Having  connected and started the crystals in our previous example, we are halfway to our target already! 

; Default settings in UCSCTL3: SELREF = 000b -> FLLREF = XT1CLK
;                              FLLREFDIV = 000b -> FLLREFCLK / 1

bis.w   #SCG0,SR       ; Disable the FLL control loop
        clr.w   &UCSCTL0       ; Set lowest possible DCOx, MODx
        mov.w   #DCORSEL_7,&UCSCTL1   ; Select range for 20MHz
        mov.w   #FLLD_2 + 639,&UCSCTL2 ; Set DCO multiplier
                                       ; for DCOCLKDIV
        ; (FLLN + 1) * (FLLRef/n) * FLLD = DCOCLK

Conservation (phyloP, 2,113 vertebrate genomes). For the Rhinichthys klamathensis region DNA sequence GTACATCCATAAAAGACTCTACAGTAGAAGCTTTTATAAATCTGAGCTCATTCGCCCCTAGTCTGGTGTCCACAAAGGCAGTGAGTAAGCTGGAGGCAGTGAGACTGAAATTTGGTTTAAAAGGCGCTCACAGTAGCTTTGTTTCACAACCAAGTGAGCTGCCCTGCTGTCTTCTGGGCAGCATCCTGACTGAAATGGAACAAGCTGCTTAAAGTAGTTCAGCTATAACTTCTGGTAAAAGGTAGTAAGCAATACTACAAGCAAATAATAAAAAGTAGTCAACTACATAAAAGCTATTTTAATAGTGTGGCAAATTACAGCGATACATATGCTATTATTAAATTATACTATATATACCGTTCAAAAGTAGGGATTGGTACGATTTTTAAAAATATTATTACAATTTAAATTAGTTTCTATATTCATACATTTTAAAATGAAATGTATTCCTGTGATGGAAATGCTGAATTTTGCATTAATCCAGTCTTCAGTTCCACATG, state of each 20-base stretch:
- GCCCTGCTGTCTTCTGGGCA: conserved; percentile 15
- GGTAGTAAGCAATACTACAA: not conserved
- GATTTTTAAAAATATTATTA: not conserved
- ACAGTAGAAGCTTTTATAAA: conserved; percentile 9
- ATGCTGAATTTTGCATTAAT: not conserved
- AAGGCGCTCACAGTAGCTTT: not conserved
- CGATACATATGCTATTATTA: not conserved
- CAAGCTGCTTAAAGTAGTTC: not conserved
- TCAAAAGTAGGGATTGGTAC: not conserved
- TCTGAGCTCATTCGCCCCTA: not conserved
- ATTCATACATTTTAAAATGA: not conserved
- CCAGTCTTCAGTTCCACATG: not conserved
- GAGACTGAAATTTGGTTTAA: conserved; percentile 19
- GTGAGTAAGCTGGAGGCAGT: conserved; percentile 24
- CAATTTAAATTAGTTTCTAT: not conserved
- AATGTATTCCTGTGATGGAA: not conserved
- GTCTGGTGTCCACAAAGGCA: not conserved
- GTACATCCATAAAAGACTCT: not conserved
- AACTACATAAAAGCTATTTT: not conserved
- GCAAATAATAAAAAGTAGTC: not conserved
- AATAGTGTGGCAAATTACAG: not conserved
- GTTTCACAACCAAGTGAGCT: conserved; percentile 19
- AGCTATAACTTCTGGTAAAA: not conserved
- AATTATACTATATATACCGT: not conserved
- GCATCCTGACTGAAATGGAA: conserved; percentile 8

; FLLD_2 = 4
        ; FLLRef=32768 and n=1
        ; (n=FLLREFDIV)
        ; DCOCLKDIV = DCOCLK/FLLD = (FLLN+1)*(FLLRef/n)
        ; Default settings are DCOCLKDIV for MCLK/SMCLK

        bic.w   #SCG0,SR ; Enable the FLL control loop

UCSCTL3 contains important settings: The clock source to use for the FLLREF (default is the low frequency crystal, XT1CLK) and FLLREFDIV which allows FLLREFCLK to be further divided by 1, 2, 4, 8, 12 or 16. We just use the defaults here.

Before changing the DCO setting, we first disable the FLL control loop and clear the UCSCTL0 register. This register will be set automatically after we adjust the FLL parameters.  We need to look at the documentation of F5529 to choose the appropriate DCO range. The F5529 datasheet will help us find this one:



For 80MHz operation, we need to go up to the last range, DCORSEL_7 and store it in register UCSCTL1. We set the multiplier and frequency bits in UCSCTL2.